Al-Sadr said the crackdown would not work because US forces were involved.

 

"There is no benefit in this security plan because it is controlled by the occupiers," said an aide to Sadr, reading a statement from the cleric in front of thousands of chanting supporters in the firebrand's stronghold of al-Sadr City.

   

"(The United States) is watching car bombs explode, taking the souls of thousands of innocent Iraqi people."

   

Al-Sadr led his Mahdi Army militia in two uprisings against US forces in 2004.

The militia has avoided any confrontation with US forces this time and there was no indication in al-Sadr's statement that this position would change.

They control the College of Administration and Economics, where most of Sunday's deaths occured, the day after al-Maliki said sectarian killings had fallen as a result of the security crackdown.

 

Troop debate  

 

In Washington, Condoleezza Rice, the secretary of state, urged the Democratic-controlled US Congress not to interfere in the conduct of the Iraq war and suggested president George Bush would defy troop withdrawal legislation.

 

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But Senator Carl Levin, Democratic chairman of the Senate Armed Services Committee, said legislators would step up efforts to force Bush to change course.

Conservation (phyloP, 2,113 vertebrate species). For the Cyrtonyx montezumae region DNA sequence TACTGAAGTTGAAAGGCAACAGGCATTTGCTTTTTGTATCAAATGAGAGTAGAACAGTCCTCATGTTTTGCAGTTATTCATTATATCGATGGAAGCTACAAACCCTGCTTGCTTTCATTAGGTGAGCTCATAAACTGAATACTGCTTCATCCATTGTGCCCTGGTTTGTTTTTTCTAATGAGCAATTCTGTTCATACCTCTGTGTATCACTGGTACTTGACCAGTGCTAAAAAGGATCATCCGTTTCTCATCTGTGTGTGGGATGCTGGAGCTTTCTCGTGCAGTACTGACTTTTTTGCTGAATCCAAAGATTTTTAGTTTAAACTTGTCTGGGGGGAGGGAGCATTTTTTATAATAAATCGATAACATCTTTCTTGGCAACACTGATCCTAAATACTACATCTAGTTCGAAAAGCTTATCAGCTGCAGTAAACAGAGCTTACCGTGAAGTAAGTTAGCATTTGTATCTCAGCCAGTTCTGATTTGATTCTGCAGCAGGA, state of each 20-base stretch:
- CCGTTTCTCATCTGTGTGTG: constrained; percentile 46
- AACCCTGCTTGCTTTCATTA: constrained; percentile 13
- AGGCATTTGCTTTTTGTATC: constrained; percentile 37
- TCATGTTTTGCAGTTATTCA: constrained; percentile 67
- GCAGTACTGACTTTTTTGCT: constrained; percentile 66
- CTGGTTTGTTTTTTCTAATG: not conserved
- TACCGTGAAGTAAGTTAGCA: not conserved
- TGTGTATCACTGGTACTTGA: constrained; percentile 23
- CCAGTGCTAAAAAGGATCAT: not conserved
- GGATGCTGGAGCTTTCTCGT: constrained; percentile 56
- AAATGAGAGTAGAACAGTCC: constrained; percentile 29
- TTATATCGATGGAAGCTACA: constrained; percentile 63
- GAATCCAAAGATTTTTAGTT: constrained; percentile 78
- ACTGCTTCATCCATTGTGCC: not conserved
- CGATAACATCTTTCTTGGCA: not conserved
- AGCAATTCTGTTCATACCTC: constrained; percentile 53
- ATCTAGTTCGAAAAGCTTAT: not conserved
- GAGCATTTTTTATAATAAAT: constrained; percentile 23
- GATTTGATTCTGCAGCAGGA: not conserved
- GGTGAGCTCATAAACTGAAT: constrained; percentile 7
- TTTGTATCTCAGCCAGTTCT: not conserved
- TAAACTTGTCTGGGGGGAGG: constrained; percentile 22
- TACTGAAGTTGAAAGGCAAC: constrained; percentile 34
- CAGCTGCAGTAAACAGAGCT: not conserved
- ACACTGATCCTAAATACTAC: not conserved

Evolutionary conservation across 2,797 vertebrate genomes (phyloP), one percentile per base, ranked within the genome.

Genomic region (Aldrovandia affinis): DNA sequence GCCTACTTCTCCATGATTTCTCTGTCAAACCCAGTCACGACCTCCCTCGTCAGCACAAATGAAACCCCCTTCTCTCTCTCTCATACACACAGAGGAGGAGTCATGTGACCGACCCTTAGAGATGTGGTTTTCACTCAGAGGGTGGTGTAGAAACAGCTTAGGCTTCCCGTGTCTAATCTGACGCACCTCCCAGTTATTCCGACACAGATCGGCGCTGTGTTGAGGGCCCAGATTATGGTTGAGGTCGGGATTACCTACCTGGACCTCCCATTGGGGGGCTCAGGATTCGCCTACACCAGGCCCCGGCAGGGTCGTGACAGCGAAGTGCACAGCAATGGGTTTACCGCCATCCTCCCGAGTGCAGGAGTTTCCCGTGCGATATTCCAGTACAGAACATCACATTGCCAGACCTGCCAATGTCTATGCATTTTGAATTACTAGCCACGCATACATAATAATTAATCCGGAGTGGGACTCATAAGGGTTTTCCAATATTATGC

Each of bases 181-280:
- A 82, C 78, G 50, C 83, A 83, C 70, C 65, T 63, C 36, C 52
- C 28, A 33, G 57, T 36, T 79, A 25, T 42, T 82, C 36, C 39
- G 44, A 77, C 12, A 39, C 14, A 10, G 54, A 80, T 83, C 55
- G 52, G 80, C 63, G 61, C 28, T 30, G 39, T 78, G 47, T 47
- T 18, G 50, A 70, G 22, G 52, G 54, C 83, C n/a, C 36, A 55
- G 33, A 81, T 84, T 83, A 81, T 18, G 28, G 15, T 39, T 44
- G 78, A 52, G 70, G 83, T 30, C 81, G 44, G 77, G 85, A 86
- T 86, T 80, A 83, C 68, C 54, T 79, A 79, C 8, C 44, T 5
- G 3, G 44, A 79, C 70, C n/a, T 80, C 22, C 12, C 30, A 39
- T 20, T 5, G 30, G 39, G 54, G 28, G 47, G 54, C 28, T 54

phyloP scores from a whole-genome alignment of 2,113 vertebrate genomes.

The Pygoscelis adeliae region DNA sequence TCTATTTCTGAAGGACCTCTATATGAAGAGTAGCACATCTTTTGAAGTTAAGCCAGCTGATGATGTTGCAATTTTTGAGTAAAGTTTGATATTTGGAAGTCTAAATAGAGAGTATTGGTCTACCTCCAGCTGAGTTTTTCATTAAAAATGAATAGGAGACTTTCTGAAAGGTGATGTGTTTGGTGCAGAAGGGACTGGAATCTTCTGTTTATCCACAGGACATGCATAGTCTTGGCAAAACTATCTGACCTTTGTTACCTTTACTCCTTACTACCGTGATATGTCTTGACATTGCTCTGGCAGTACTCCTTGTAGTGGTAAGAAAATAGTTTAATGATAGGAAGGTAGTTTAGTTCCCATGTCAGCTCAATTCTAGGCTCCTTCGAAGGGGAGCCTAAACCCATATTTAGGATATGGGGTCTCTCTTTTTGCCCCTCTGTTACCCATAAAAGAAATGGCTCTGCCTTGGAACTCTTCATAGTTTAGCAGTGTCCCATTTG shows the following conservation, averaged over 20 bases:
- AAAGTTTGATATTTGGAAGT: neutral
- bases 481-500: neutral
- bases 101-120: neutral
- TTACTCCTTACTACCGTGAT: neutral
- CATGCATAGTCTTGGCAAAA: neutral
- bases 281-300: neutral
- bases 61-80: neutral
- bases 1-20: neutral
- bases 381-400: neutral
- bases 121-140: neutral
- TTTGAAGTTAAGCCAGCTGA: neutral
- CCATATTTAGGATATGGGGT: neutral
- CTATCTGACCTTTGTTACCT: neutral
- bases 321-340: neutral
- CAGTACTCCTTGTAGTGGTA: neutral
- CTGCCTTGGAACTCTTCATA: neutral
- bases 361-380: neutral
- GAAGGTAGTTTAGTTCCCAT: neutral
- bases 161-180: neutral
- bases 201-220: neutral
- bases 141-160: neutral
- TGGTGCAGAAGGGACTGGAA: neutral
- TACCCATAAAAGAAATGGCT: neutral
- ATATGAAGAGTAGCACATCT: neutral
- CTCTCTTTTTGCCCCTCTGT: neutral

"The president needs a check and a balance," said Levin.

 

Rice said on Sunday that proposals being drafted by Senate Democrats to limit the war amounted to "the worst of micromanagement of military affairs."

 

She said military leaders such as General David Petraeus, the new US commander in Iraq, believe Bush's plan to send more troops is necessary.

 

"I can't imagine a circumstance in which it's a good thing that their flexibility is constrained by people sitting here in Washington, sitting in the Congress," Rice said.

 

The Senate Democrats' legislation would try to limit the mission of US troops in Iraq by revoking Congress' 2002 vote authorising Bush's use of force against Saddam Hussein.

 

Democrats have acknowledged that the proposal does not yet have enough votes to overcome Republican procedural obstacles and a veto by Bush.

 

But they are hoping the latest effort will draw enough Republican support to embarrass the president and keep the pressure on.

 

Sensitive to wavering Republicans, Rice made clear that Bush had no intention of backing away from plans to send 21,500 more combat troops to Iraq.